In this lesson, we're going to learn how to use arrays. All right, so in games, arrays are commonly used in inventory systems. And the best way to explain an array is going to be it's a list. If you try to make arrays any more complicated than that, it's going to be very tough for you to understand. Arrays are just lists that we can add items to a list, and we can remove items to list. Now, as far as how we do that in code, that's where some of the difficulty comes from. But with this, what we're going to do is we're going to break it down very simply, and we're going to learn how to, first of all, create a list of items, and then, we're going to learn how to check a list of items. And then, we're even going to learn how to add a list or add an item to the list. So let's go ahead and get started. Go ahead and create that lesson 10 script, open that up in MonoDevelop, and also have lesson nine open. And what I want to do is I want to borrow some scripts or some code from this script here. So let's come in and let's grab everything, let's grab this public weapon, and let's go all the way down to just above that display message there. So I'm going to copy that. Let's go to lesson 10, and I'm going to paste this and replace everything here. So I'm just going to right click and Paste. And we want to make sure that we have all of our parentheses and our brackets closed, so we'll add one more to the end there. Here we go. And we had a couple of values and variables here that really aren't needed. So we have this weapon name, believe that's going to be in the way. The distance, let's take that out. I'm just checking through this really quickly. Enemy search, I don't need that. And we should be OK. Now, display message is going to give us an error, but we'll worry about that here in just a little while. So what I want to do is I want to get into creating the inventory system itself. I want to create the array. So to get started with this, I'm going to go right up above my weapons search, and I'm going to type in void check inventory. And give myself some room here. And in our check inventory, we're going to create our array. Now, before you create an array, you need to decide on what data type you're going to hold in this array. So with that, we're going to use a string data type because we're going to be placing in just simple words. So I'm going to type in string, and then I'm going to do an open close bracket to tell this that it's going to be in an array. We're going to give it its identifier or its name. We're going to call this inventory. And then, we're going to set this equal to a new array. And so what we're doing here, on this side, is we're actually constructing the array. So we're going to say new string and then, open bracket, and now, we need to tell it how many elements we want in this list, in this array. So an element is basically just a compartment in the list. So if I want five sections to my list, I can only hold five objects. So I'm going to type in five here. Now, if I want to list that holds 10 objects, I would simply replace that with 10. So I could even put a variable in here if I wanted to. So, let's say, I want a variable called inventory space. I could do that. Now, I'll have to come up here and I'll have to put in a variable. So I'm going to put in public int and then inventory space. We'll set this equal to five for right now. All right, so this will work just as well. And this will actually allow you to change the inventory space. All right, so now that I have this set, I have new string inventory space set up, now, we need to tell it what to actually put into our inventory spaces. So to do this, we're going to do a curly bracket, so open curly bracket, and then we're going to put in a string, which is going to be our first object. And this is going to be in the element of zero. So each element that you have in your list, the first one is the zero place. The second one is one, the third is two, and so on and so forth. So this one, we're going to type in ripped underscore tunic comma, and then we're going to put in old boots comma, and then we'll do dagger. Make sure that we set that up as a string, and then, on the fourth one we're going to do gold ring. And then, on the last one, I want it to be an empty space. So to create an empty space in an array, you simply type in null. Let's close that list on our array. And now, we are done assigning objects to the array. Now, what I need to do at this point is I need to be able to iterate through the array just to check to see what's in it. So we're going to use a for each loop here. So foreach, all one word, and we're going to open parentheses and we're going to say for an each item in the inventory. We want to iterate each item in the inventory here, so for, and we're going to say string items in inventory. Now, in this for loop, let's go ahead and let's tab that across correctly. So for each inventory, we're going to-- or actually, let's just debug this. Let's actually just write something to the log. So let's do debug dot log, and we're going to say items. So we're going to pass in that variable there. So it's going to just display what is in our inventory on our console. OK so now that we have that, let's go ahead and move on. Let's check our weapons search. So what is it we're actually wanting to do here? Well, what I want to do is I want to be able to press any key on the keyboard, and I want to be able to check my inventory and I want it to bring up a list of what's in that inventory. So on my update here, I'm going to put in another if statement here. I'm going to say if input dot get key down-- or get key up, I'm sorry. And we're going to set that to I. I want it to do this. So I'm going to go ahead and have it do check inventory. And we'll go ahead and close that if statement there, and there we go. So whenever I hit the I key, it's going to run through my check inventory, it's going to create a new array, and it's going to place these objects in it, and it's going to leave an empty space. And then, it's going to iterate through that checking to see what's in there and then it's going to spit out a list in my debug console. All right, so let's go ahead and let's save this out. And we're probably going to have a few errors and things like that in here. So let's just check this out. It's saying a constant value is expected here. So looking at this, it's saying string inventory new string, and it's not liking that variable there. Let's go ahead and just replace that. Let's say five, and it's going to be a constant. We don't want that to change. Let's go ahead and move that. I forget that we're using a C# array, so it's not dynamic. So let's go ahead and go to Unity. And that gets rid of that error, and now, we have the name display message does not exist. So what I'm going to do is just comment out those lines of code for right now, because I'm going to come back to those. I'm actually going to use those later on. So now, let's save this. It's going to get rid of those errors and then we have a warning here, and it's saying that the weapon name variable is not used. And we're going to leave it just the way it is. Let's hit Play on this, and we're going to hit I on our keyboard. And you'll notice that nothing is happening here. Let's hit Space. OK, nothing is writing, and the reason for that is because we didn't assign our script to the game object. Let's go ahead and close that, assign that. Here we go. Let's hit Play, and now, let's hit I on the keyboard. And now, we'll see that we have our list of our inventory here. Let's go ahead and close this. So now that we've created an inventory, let's learn how we can actually add to that inventory. So to get started with this, let's go ahead and use our weapons search functionality. So what I want to do is whenever I press the Spacebar, I want to go ahead and generate a random number. And then, whatever number it lands on, I want it to take that weapon name, and I want it to update the inventory. So I'm going to create a new function down here. And I'm going to call this void update inventory. Let's open parentheses and I'm going to pass in a variable, and I want to call this weapon name. So if you'll remember from the last lesson or the lesson before that, I can't really remember, the display message weapon name, we're passing in that variable there. So let's pass this in, and we're going to create a variable called added items. And we're going to set that equal to weapon name. And then, we're going to go ahead and call our function, so we're going to say check inventory. And we're going to pass along the added items variable, which is going to be our weapon name, which is going to be passed from our weapons search here. Let's go ahead and close this function. So that's good. So once we update the inventory, a couple of problems that we're going to see here is that we don't have this added items variables. So let's go ahead and create that really quickly. So up underneath here, we're going to type in private and string added items equals null. So that is now set to nothing. And now, let's go ahead and let's check our update, so everything is set up perfectly here. Now, we want to pass in that added items in our check inventory. So we're going to pass that in. So added items and you'll see that it's linking up here. So it's working great. So that's going to be passed into our check inventory. And once it goes to the check inventory, we're going to tell it what it's going to be passing in, so string added items. And it's going to pass this in, and what I want to do is I want to assign that added items object to the number four element of my inventory. So we're going to go into our for each string here, or loop, and we're going to say inventory. And we're going to tell element four, which is our null, and we're going to set that equal to added items. So let's go ahead and save this. Let's go into Unity and just check. And it looks like we're still having an issue with that weapon name. It's saying that it's never used. So we know that that's not true, so let's go ahead and check to see what is going on here. See weapon name is set to null. Here's our weapon name here. We have a little bit of a disconnect here. Let's see exactly what is going on. I see it here, so I'm not really sure what it's talking about there. Maybe that was from last time. Let's go back to Unity, and let's open up our console, and let's just clear that out. And let's go ahead and play, and I'm going to go ahead and check my inventory, so I'm going to hit I on the keyboard, and you'll see that we have our list. We still have that null object there. Let's go ahead and hit the Spacebar to search for a weapon, and once we do that, it should go ahead and check that inventory. Now, let's go back to Unity here because it's not checking that inventory. So you might be thinking, I know exactly what's happening here. Whenever we go to our weapons search, what it's doing is it's not being called whenever we hit the Spacebar. It's not giving us the proper result that we're looking for here. It's not sending out the correct message, so here it's not being called. So this is what we've done wrong. We have this display message, and we have that weapon name, so what we want to do is we want to call out that function. So we want to send this out to the update inventory. So we're going to do that on all of these. And let's go ahead and just copy and paste this. There we go. Let's go ahead and save that. Let's go to Unity. Let's clear this out, and I'm going to hit Play, let's hit I, check our list. It's null. And let's hit Space, and you'll see that that list has been rebuilt. And now, we have ripped tunic, old boots, dagger, gold ring, and then, now we have that sword in that null space. All right, so this is just a basic look at how to create arrays and how to add items to an array. Now, in our next lesson, what we're going to do is we're going to take what we've learned, and we're going to put that into project form by creating just a simple move script.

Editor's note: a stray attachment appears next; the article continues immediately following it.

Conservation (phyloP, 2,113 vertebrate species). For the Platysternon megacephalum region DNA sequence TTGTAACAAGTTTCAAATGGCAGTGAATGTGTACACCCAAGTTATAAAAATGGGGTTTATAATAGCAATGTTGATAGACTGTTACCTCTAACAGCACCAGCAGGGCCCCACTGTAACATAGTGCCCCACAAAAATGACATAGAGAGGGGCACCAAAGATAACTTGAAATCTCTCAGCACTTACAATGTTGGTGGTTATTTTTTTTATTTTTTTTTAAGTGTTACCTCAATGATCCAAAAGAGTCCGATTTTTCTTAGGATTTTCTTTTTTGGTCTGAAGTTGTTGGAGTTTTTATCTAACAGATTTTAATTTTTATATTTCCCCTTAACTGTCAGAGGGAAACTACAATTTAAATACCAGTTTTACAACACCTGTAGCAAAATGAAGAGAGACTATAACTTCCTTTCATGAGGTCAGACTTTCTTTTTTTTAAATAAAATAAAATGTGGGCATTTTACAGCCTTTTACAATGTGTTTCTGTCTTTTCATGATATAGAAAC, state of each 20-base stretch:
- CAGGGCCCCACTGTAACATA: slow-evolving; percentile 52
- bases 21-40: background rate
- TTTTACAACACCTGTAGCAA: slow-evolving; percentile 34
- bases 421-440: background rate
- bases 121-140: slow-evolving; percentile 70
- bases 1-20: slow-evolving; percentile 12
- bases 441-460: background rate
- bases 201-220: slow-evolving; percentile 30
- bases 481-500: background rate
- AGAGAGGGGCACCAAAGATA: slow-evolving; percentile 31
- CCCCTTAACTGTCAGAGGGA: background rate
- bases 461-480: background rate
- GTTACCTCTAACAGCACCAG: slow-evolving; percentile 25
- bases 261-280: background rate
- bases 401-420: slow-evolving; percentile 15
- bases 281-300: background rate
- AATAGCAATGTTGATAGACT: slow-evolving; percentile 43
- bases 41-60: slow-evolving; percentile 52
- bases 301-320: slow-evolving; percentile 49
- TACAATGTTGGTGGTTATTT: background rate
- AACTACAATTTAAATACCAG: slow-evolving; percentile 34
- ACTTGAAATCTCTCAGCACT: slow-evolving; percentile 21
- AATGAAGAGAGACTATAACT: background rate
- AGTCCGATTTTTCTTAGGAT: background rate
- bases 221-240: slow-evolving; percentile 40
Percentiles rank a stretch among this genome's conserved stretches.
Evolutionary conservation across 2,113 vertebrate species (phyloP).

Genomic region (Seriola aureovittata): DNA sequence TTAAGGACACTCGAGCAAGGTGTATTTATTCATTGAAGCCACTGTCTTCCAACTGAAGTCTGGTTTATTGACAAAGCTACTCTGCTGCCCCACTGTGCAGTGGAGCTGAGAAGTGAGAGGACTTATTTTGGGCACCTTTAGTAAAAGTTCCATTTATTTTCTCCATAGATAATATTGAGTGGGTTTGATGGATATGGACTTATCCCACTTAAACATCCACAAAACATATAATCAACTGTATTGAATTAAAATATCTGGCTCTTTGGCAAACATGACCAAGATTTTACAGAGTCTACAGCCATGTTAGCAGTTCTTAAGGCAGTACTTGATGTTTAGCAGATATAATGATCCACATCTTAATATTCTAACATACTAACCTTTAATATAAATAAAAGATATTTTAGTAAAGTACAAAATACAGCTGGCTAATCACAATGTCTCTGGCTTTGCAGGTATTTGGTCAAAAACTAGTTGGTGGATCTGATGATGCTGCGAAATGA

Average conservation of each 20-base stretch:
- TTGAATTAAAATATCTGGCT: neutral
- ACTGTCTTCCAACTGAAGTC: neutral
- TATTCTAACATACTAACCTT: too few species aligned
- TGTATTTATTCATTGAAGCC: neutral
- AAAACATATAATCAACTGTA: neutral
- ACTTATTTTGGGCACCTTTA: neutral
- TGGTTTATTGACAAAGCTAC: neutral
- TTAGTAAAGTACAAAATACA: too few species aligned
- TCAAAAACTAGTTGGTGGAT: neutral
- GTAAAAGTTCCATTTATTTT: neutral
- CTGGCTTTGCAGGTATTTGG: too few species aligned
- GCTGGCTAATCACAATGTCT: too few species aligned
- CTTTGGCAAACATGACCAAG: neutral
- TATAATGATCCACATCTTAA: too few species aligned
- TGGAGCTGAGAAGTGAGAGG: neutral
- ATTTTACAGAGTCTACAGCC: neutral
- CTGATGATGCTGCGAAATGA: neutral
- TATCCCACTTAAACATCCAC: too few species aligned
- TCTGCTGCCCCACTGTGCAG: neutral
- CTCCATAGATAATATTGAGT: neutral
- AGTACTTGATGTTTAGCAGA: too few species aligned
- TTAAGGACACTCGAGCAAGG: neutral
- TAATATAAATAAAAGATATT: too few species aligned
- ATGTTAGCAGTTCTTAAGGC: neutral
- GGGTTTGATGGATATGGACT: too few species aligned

In this series of Unity tutorials we'll discuss the major foundations of scripting with C# in Unity and apply what we've learned in two mini projects.

To start out, we'll look at several of the terms and techniques that are used when scripting in Unity such as creating and manipulating variables, understanding the different types of operators, and how we can create instructions for our game objects using functions. We'll also jump into creating logic with conditional statements, and loops. We'll even learn how to use basic arrays. Finally, we'll take what we've learned and apply it to creating a movement and animation script.